Desi Aragon

Modern Day Muse

Multitasking Is A Fast Track To Chronic Stress And More Bad News

multitasking

I remember back when computers were just becoming mainstream. It was a time when everyone thought computers were going to liberate us human beings and we would have more time to do the things we love to do. But, au contraire, the computer has actually been responsible for making us work harder and longer hours. We now do more and do it faster. It’s as if we are attempting to move at the speed of light.

I think the computer gave rise to multitasking.

We answer e-mails while talking on the phone. We schedule appointments while driving and listening to the radio. And it seems as if we’re focusing on all these tasks simultaneously, as if we’ve become true masters of doing 10 things at once. But that simply isn’t true.

It’s been proven that when working on several tasks as once, such as talking on the phone, checking email and writing a report, you can lose the focus required to adequately complete one item. Too many distractions break your concentration. That then requires more time when you come back to one task, find where you left off, and try to recreate your thought pattern.

It Seemed To Work For Awhile

Have you ever felt the desperate need to step back, put down the smart phone, take a deep breath and really consider what’s most important? You’re not alone. It once seemed as if multitasking was an advantage, especially in the business world. But all that multitasking has finally caught up with us. It has been found that constantly performing several tasks at once can lead to a significant drop in productivity.

Memory Impairment And Over-Stimulation Of Brain Function

Multitasking can also lead to over-stimulation of your brain function. If you are working on a project or assignment and you are constantly interrupted by coworkers, phone calls, or customers, you risk forgetting details required to comprehensively finish the task, according to a 2009 study by the late Clifford Nass, Ph.D., and others at Stanford University. The study also shows that participants who multitask the most are distracted by unimportant information that is stored in their short-term memory.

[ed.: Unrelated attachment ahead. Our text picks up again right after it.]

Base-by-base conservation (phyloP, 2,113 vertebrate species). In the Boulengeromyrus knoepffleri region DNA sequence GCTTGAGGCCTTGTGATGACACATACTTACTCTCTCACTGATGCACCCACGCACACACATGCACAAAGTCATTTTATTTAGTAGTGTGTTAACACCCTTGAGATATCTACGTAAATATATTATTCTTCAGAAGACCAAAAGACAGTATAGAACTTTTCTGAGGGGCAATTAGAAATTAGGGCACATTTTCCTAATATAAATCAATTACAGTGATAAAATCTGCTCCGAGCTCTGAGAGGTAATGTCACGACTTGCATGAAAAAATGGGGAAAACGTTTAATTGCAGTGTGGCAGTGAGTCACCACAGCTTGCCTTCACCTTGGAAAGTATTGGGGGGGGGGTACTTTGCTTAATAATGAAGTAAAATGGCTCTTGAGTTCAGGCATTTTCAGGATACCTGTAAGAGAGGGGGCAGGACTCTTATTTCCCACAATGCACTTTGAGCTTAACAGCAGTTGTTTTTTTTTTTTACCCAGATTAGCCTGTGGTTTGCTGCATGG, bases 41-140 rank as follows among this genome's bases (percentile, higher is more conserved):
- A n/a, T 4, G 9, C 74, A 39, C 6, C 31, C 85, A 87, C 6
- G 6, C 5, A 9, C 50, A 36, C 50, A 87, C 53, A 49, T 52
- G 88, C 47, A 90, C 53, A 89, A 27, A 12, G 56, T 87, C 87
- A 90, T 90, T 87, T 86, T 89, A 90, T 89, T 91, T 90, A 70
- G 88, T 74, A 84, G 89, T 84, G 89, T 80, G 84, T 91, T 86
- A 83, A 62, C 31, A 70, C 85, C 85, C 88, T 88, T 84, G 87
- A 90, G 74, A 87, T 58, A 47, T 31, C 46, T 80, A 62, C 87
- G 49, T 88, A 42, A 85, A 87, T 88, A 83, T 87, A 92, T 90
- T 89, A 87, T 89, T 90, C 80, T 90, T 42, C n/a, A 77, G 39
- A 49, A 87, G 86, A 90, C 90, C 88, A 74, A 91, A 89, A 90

When you have excessive stimulation bombarding you on a daily basis, you simply find it more and more difficult to recover. This tiredness permeates not only the brain, but the entire body. By having too much information inundate you at the same time, your brain cannot differentiate between what is important and what isn’t, negatively affecting your memory.

Step Off The Fast Track, Slow Down And Reset Priorities

With the effects of multitasking and moving too fast becoming more and more apparent and less and less appealing, you may wonder how to live differently and feel fulfilled. Honestly, the only way is to recognize there really is no fast track, because there’s really no destination. So step aside. Slow down, focus on one thing at a time. Take time to reconsider your priorities. Ask yourself if you are living your most authentic life. If you feel the need for help gaining a new perspective and would like a safe place to learn how to slow down, I invite you to explore one of my retreats or contact my hotline.

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